In the past, food manufacturers have experimented with fat replacements like olestra, but have yet to find much success in their use. The side effects of these materials (let's just leave it at the phrase: anal leakage) resulted in very poor sales [source: Center for Science in the Public Interest].

Long story short: Getting the fat out of fat-free foods, for the most part, actually means never putting the fat in there to begin with. What goes in the place of fat varies, but you'll often end up with a highly processed food product that may be quite different from its fatty counterpart.


Lots More Information

Author's Note: How they get the fat out of fat-free foods?

As a chemist, I was sure that fat-free foods works similarly to caffeine-free coffee and tea. The product was washed with an organic solvent to dissolve the unwanted item (caffeine or fat), and then you were left with the final product. But as I stopped to think about it, fat adds a lot to food. It wouldn't be the same and couldn't be marketed as the same food, without the flavor and texture that fat adds. This was confirmed for me by a dietician whom I interviewed for this piece. So the title of this article is actually a bit misleading – they rarely "get the fat out" of fat-free foods, they just formulate them differently to begin with. And honestly, learning about it does not make these foods appealing to eat!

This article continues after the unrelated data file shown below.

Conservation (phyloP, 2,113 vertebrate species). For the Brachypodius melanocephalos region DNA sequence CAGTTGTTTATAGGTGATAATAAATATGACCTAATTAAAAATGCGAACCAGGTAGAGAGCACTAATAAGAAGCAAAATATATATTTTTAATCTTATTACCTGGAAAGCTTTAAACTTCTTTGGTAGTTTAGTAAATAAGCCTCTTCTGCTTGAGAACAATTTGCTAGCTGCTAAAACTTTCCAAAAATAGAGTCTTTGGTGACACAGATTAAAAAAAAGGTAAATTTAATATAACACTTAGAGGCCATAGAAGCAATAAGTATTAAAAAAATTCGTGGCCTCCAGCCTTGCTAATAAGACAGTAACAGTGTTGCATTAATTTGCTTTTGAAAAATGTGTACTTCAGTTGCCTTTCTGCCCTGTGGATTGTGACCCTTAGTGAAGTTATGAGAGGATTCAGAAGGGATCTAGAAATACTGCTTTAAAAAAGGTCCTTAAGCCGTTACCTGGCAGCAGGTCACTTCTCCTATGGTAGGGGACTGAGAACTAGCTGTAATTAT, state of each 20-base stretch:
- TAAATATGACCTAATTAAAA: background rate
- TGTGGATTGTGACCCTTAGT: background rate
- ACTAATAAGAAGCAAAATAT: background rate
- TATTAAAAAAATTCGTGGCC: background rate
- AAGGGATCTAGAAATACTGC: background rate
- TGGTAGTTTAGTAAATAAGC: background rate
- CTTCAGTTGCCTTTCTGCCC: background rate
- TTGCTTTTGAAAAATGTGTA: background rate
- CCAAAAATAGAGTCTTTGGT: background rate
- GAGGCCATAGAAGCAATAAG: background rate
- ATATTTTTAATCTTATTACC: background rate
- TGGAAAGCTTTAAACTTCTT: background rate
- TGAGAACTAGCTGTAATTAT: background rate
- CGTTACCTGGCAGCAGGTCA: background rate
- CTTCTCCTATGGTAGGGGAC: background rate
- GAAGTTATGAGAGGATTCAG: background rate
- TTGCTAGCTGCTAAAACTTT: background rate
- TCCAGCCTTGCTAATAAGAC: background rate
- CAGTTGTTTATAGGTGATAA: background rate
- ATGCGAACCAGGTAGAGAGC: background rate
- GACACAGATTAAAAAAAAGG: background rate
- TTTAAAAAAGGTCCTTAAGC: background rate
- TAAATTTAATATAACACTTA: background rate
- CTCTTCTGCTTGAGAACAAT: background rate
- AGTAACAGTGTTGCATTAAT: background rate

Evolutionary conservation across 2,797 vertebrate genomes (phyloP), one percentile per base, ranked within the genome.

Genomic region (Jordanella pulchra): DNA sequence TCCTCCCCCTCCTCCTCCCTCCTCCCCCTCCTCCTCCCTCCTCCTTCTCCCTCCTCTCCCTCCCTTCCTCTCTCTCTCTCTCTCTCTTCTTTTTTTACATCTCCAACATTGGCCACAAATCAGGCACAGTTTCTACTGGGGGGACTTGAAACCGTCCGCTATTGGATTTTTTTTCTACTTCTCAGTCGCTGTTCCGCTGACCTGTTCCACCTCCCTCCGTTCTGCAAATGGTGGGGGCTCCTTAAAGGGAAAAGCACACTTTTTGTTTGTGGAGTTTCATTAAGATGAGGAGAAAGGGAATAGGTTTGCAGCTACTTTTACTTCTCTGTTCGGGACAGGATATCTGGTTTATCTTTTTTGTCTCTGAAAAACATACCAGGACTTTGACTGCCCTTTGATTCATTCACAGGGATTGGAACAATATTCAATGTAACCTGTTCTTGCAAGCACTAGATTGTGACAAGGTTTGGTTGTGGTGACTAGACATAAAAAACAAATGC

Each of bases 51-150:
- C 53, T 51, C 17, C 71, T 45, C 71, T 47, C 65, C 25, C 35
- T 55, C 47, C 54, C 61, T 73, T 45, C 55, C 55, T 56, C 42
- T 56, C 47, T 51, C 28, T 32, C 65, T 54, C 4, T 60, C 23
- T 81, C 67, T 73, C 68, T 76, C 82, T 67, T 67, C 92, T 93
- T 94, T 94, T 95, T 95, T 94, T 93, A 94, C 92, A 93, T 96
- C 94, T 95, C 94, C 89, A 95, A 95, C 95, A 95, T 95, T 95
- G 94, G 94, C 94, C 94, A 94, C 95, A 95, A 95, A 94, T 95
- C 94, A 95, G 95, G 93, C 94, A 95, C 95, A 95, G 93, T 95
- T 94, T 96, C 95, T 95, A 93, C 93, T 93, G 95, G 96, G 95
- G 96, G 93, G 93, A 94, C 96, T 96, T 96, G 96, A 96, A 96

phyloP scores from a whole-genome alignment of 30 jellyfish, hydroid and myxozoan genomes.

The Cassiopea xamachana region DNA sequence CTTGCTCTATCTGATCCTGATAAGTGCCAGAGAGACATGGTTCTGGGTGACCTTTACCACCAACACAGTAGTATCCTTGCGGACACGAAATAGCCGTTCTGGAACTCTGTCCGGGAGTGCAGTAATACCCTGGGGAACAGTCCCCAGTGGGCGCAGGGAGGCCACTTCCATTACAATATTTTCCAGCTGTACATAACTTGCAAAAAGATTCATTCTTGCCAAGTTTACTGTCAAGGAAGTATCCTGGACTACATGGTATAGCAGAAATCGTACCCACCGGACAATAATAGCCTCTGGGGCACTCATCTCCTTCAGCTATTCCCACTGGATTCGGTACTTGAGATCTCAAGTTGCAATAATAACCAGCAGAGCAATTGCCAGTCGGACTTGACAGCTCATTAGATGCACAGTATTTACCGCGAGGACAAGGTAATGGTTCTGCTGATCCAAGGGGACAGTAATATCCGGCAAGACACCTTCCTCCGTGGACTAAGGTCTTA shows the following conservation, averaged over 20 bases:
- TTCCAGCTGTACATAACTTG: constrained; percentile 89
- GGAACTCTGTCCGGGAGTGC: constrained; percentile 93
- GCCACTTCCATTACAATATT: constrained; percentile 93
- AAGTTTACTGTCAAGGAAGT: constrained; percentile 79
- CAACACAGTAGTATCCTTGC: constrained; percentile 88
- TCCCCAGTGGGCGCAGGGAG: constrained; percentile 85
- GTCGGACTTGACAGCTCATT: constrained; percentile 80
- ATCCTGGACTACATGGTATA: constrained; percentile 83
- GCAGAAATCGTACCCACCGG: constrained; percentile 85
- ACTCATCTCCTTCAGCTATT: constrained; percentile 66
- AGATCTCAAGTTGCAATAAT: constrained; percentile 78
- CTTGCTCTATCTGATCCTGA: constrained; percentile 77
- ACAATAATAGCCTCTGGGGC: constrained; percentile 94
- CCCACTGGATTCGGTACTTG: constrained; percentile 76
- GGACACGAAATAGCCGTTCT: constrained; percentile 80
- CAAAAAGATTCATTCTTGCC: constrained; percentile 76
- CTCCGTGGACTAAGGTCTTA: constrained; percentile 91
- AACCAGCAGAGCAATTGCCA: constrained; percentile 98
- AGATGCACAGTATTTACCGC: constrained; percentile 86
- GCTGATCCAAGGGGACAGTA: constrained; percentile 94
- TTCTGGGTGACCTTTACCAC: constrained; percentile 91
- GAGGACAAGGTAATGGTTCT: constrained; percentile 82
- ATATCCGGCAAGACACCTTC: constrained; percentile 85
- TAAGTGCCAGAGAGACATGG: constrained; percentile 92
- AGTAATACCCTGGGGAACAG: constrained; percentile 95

Related Articles

  • Center for Science in the Public Interest. "The Facts About Olestra." (May 29, 2014)
  • Ferretti, Elena. "Why skim milk isn't necessarily better." Fox News. March 29, 2012. (May 29, 2014)
  • Millstone, Chelsey (MSH, RD, LD/N). Registered Dietician, Northeast Florida Endocrine & Diabetes Associates. Personal interview. May 29, 2014.
  • Talley, Linda. Texas A&M, Retired Lecturer, Nutrition & Food Science, Texas A&M. Personal interview. May 30, 2014.